Multiscale Embedded Gene Co-expression Network Analysis.

Song WM, Zhang B - PLoS Comput. Biol. (2015)

Comparison of acceptance rates of correlation pairs into PFN links.A,B) Results from PFN construction from TCGA lung squamous cell carcinoma (LUSC) data including 20523 genes. 57562 links out of maximal possible link number of 61563 are embedded. The left panel (A) shows the acceptance rates without PCP (denoted as “serial”, and colored as blue), and after performing PCP (denoted as “PCP”, and colored as red), as a function of number of links already embedded on the PFN, normalized by the maximum possible number of embedded links. The right panel (B) shows the ratio of acceptance rates after PCP to the acceptance rates without PCP is plotted as a function number of links already embedded on the PFN, normalized by the maximum possible number of embedded links. C,D) Results from TCGA thyroid carcinoma (THCA) data including 16639 genes. 44802 out of maximal possible link number of 49911 are embedded. The right and left panel show the same plots as described in the case of LUSC.
© Copyright Policy
Related In: Results  -  Collection

License
Show All Figures
getmorefigures.php?uid=PMC4664553&req=5

pcbi.1004574.g002: Comparison of acceptance rates of correlation pairs into PFN links.A,B) Results from PFN construction from TCGA lung squamous cell carcinoma (LUSC) data including 20523 genes. 57562 links out of maximal possible link number of 61563 are embedded. The left panel (A) shows the acceptance rates without PCP (denoted as “serial”, and colored as blue), and after performing PCP (denoted as “PCP”, and colored as red), as a function of number of links already embedded on the PFN, normalized by the maximum possible number of embedded links. The right panel (B) shows the ratio of acceptance rates after PCP to the acceptance rates without PCP is plotted as a function number of links already embedded on the PFN, normalized by the maximum possible number of embedded links. C,D) Results from TCGA thyroid carcinoma (THCA) data including 16639 genes. 44802 out of maximal possible link number of 49911 are embedded. The right and left panel show the same plots as described in the case of LUSC.
Mentions: As shown in Fig 2, the acceptance rate by the serial PMFG algorithm quickly decreases close to 0% as the number of links in PFN reaches the maximal number of links. The finding indicates that PMFG performs exponentially increasing number of computations to embed more edges as the number of links in PFN saturates towards the maximal number. On the contrary, PCP remedies the problem by dramatically boosting the acceptance rate close to 100% as the number of links in PFN increases. These results demonstrate the effectiveness of PCP in reducing the overall computation time by leveraging parallel computation capability, and scalability of FPFNC for whole-genome co-expression network.

Bottom Line: Gene co-expression network analysis has been shown effective in identifying functional co-expressed gene modules associated with complex human diseases.However, existing techniques to construct co-expression networks require some critical prior information such as predefined number of clusters, numerical thresholds for defining co-expression/interaction, or do not naturally reproduce the hallmarks of complex systems such as the scale-free degree distribution of small-worldness.MEGENA showed improved performance over well-established clustering methods and co-expression network construction approaches.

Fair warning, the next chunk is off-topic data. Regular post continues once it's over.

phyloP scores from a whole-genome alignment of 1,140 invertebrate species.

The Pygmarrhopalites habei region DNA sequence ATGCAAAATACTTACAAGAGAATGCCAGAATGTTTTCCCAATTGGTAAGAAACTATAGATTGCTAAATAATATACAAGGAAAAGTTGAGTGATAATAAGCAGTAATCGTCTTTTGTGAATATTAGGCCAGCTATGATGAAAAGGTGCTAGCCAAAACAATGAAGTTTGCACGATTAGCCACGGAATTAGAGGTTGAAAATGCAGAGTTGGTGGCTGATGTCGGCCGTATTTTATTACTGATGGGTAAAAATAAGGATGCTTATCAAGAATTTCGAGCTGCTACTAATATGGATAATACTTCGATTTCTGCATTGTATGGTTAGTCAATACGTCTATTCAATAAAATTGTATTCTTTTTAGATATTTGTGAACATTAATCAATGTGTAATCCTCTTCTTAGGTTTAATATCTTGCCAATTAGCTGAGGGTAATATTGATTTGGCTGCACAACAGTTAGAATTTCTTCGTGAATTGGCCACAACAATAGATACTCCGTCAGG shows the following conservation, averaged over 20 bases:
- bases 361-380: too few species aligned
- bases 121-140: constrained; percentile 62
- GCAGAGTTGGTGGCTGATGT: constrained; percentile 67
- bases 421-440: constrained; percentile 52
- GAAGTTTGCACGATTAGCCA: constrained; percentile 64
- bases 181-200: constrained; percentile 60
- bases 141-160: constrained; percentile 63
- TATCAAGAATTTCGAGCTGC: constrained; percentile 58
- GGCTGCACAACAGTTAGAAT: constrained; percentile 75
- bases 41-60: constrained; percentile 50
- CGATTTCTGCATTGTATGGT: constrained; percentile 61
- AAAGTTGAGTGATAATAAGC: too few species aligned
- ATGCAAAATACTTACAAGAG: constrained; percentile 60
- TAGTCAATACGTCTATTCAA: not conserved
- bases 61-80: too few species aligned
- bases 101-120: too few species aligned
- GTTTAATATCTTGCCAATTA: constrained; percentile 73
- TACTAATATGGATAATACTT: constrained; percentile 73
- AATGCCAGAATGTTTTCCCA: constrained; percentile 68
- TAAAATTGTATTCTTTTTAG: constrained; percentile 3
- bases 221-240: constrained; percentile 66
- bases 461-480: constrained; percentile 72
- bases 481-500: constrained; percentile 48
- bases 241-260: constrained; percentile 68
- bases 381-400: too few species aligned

View Article: PubMed Central - PubMed

Affiliation: Department of Genetics and Genomic Sciences, Icahn Institute of Genomics and Multiscale Biology, Icahn School of Medicine at Mount Sinai, New York, New York, United States of America.

ABSTRACT
Gene co-expression network analysis has been shown effective in identifying functional co-expressed gene modules associated with complex human diseases. However, existing techniques to construct co-expression networks require some critical prior information such as predefined number of clusters, numerical thresholds for defining co-expression/interaction, or do not naturally reproduce the hallmarks of complex systems such as the scale-free degree distribution of small-worldness. Previously, a graph filtering technique called Planar Maximally Filtered Graph (PMFG) has been applied to many real-world data sets such as financial stock prices and gene expression to extract meaningful and relevant interactions. However, PMFG is not suitable for large-scale genomic data due to several drawbacks, such as the high computation complexity O(/V/3), the presence of false-positives due to the maximal planarity constraint, and the inadequacy of the clustering framework. Here, we developed a new co-expression network analysis framework called Multiscale Embedded Gene Co-expression Network Analysis (MEGENA) by: i) introducing quality control of co-expression similarities, ii) parallelizing embedded network construction, and iii) developing a novel clustering technique to identify multi-scale clustering structures in Planar Filtered Networks (PFNs). We applied MEGENA to a series of simulated data and the gene expression data in breast carcinoma and lung adenocarcinoma from The Cancer Genome Atlas (TCGA). MEGENA showed improved performance over well-established clustering methods and co-expression network construction approaches. MEGENA revealed not only meaningful multi-scale organizations of co-expressed gene clusters but also novel targets in breast carcinoma and lung adenocarcinoma.

Show MeSH
Related in: MedlinePlus